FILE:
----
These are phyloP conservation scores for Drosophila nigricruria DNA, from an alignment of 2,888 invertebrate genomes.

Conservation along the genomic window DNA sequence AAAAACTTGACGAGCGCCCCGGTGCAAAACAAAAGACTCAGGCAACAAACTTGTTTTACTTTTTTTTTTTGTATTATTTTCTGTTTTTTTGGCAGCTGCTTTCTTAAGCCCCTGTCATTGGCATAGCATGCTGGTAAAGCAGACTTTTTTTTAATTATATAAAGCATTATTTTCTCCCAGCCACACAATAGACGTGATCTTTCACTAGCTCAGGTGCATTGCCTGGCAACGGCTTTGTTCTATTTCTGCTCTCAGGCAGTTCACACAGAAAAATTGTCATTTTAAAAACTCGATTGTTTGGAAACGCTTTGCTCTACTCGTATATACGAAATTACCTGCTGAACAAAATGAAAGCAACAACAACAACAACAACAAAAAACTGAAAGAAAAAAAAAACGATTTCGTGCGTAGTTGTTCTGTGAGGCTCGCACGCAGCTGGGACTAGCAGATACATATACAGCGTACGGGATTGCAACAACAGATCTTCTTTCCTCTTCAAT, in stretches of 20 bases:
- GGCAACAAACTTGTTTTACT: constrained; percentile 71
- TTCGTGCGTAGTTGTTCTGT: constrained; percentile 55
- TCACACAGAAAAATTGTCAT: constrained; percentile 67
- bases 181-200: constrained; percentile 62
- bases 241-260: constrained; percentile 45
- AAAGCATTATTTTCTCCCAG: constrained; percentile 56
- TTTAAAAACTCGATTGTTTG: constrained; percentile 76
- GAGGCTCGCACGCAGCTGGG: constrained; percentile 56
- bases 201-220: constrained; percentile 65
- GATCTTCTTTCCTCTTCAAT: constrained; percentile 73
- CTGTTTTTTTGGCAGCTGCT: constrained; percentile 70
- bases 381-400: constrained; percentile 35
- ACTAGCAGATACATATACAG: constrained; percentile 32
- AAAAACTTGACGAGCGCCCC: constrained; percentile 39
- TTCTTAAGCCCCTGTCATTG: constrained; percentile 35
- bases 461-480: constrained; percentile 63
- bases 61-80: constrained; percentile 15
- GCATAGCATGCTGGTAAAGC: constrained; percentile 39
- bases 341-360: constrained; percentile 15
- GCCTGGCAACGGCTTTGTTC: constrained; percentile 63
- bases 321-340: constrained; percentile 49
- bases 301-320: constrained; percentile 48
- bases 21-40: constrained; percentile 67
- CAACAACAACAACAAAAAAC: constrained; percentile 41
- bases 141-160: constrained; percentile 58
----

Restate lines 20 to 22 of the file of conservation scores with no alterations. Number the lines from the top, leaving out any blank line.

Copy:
- GCATAGCATGCTGGTAAAGC: constrained; percentile 39
- bases 341-360: constrained; percentile 15
- GCCTGGCAACGGCTTTGTTC: constrained; percentile 63